Wednesday, August 17, 2005


Oh my goodness, Poor Drew.
There I sat on my kitchen floor with my head under the sink looking for the damn button to restart my broken garburator which has my drain smelling like someone took a crap in it.
I’ve been holding it all in for a few days… and I couldn’t contain the flood any longer. Tears dripped faster than raindrops as I engaged in a little pity party.
“Are you crying mom?” he asked.
“Uh huh.”
“Why are you sad?” he wondered.
“It’s not just one thing. It’s a couple.” I replied.
“Can I do something?” he offered.
“Just help me with these dishes and I’ll be fine.”
“It’s nothing you did, by the way.” I added.

“Would you rather wash or dry?” I asked as I filled up the sink.
“Dry. Definitely.”
So with my hands in hot soapy water, I didn’t bother tensing up my stomach or sucking back the angst. I let er flow.
As Drew chatted about things he did the past few days with Sherry and Mikhail, I nodded and murmured and cried quietly.

The past 7 days have been tazmanian-devil-like busy, and even though I attempted to do a lot of good things for the right reasons, I may have bitten off more than I could digest.
At the height of my own personal whirlwind, in the middle of serving 22 people dinner at the cabin, I got a phone call from Clint.
“Mom? Have you heard? Everyone resigned at church. Two more Sundays and then that’s it. What does it mean?”
I gasped for breath as he continued asking me for answers. Numb, I told him I didn’t know.
My insides were agitated. Restless. Tense.
But with guests over an’ all, I couldn’t take the time to process nothin.

Claire called me when I got home on Monday night with additional details and even more questions.
At work on Tuesday, I overheard two of my co-workers talking about it with optimism which left me sceptical.
“Don’t worry, Jane. This isn’t like your last church. We are going to rebuild. Fresh vision. It’s exciting.”
“That’s what we thought at Fraser Heights. Those of us that were there til the end were convinced we could be apart of something new… a phoenix rising from the ashes… and whatnot.”
“No, this is different. We are totally committed.”
“So were we…”

Jonah was a prophet of God who was told to go to Ninevah and warn the citizens of that evil city to turn from their wicked ways.
Jonah wasn’t particularly interested in that gig, so he hopped on a BC Ferry-like ship and sailed in the opposite direction. As it turned out, things got rocky on that vessel as the perfect storm battered it to and fro on the tsunamish waves.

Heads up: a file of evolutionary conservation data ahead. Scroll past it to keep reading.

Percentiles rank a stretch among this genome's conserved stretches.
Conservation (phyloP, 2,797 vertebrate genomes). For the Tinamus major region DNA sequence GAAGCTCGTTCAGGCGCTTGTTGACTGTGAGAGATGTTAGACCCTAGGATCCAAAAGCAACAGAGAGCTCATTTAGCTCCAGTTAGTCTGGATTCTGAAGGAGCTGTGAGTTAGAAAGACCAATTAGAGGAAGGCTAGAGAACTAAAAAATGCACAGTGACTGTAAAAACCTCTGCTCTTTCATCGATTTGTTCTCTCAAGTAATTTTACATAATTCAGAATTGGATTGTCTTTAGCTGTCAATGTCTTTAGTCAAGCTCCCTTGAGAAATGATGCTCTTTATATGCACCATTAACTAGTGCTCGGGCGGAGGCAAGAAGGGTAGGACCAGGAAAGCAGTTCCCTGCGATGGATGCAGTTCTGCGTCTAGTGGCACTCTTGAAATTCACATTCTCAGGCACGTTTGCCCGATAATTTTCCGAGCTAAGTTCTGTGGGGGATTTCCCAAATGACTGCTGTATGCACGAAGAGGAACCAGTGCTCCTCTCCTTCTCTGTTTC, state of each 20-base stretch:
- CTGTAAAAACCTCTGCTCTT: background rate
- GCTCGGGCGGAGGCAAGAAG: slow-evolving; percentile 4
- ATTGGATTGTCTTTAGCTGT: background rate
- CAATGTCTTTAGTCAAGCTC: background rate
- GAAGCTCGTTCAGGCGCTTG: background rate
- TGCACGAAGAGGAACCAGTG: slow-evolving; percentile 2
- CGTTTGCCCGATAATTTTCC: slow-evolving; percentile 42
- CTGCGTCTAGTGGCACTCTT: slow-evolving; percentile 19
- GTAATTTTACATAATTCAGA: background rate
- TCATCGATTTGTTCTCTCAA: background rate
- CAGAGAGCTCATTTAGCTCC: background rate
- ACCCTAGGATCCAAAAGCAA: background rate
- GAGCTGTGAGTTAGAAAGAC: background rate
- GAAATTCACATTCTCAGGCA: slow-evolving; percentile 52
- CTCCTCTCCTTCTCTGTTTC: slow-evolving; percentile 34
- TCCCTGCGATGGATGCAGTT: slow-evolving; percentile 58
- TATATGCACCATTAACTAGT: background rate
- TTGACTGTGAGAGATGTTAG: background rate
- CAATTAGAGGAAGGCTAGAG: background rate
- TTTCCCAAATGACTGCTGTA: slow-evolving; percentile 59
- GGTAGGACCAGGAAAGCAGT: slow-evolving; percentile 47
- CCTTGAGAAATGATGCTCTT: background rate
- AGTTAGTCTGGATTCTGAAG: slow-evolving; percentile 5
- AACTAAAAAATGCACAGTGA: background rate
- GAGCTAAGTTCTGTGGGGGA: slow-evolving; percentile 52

The sailors knew that someone on board was tickin off the Creator so they hunted down ol’ Jonah. Who admitted, yes, it was all his fault. And if they’d just toss him overboard, things would settle down nicely.
So they gave him the heave ho and voila – dead calm.

When our house was sold and I started looking for a place to settle on my own… I investigated 4 different areas. It looked like Murrayville was the obvious God-ordained location for me to raise my boys.
But I didn’t want to live there.
My heart was set on Fraser Heights. For my own reasons including friendships, the church and an affordable brand new house. Oh, and it was in the opposite direction from O-ville. I needed anonymity. Life was too fish-bowlish for me in Langley.
So I let my heart lead and I bought a lovely home.
The rough waters that our church was floating on got choppier.
They shoulda kicked me out.
No one did.
Six weeks later the church closed.
Some of my friends moved away.
And drug-lords moved in beside and behind me. My sweet, safe street soon housed a row of grow ops.

Two years later I threw myself overboard and sold my house.
Then a whale swallowed me and my kids. (We lived with my parents for 10 months.)

Finally in ’03 – we moved into the area that I always thought I should have moved into in the first place.

So that’s why I’m so shaken that this church is struggling.
Do they need to hoist me up and out?

Because, of course, this church’s struggles are entirely my fault.
Because, as a matter of fact, the world does revolve around me. And the weight of that responsibility just gets to me sometimes.
Like tonight.
When the drains in my house stop doing what they’re supposed to.
When too many rooms are being used as a dumping ground for ‘things I’ll get to later’ stuff.
When the grass is dead and the weeds thrive.
When my head and my heart are in conflict.

And when the tears refuse to be stopped.

I’m better now.
I’ve got some good folks praying for me.

And Drew’s gentle smile has an uncanny way of restoring light to a gloomy day.
He was supposed to be at my mom’s place for night tonight. But an unexpected invitation to spend tomorrow at a friend’s house has him right where I need him.

“Hey, look mom,” he said as we stood side by side at the sink. “It’s a full moon tonight. Your favourite. You should go outside for a few minutes and just look at it.”

Three things I'm thankful for:
1. Denim shorts
2. Blueberry muffins
3. The recycling depot 2 minutes away from my work


Christine Lindsay said...

This is awesome. First of all as a story, it's brilliant the way you used the Jonah and the whale story to fit your circumstances.

Aside from the literary merit, I'm sad that this has occured. BUT, there will be something around the corner, there always is. God's been good. Look at Clint at camp, Drew's smile, and Max's industriousness. And keep smiling, even if they are wet smiles. :)

Christine Lindsay said...

Looks like I'm posting a second comment to this "Post Revisited." Thank you for putting it up there again, I, too, needed it. Feel a bit like Jonah too these days. But God will get us through, we just hate the yucky, dark parts, don't we. But soon we'll get thrown up on that nice sandy beach and be able to sit under a palm tree for a while . . . just for a while, and then it's back into the sea, boys, back into the sea. :)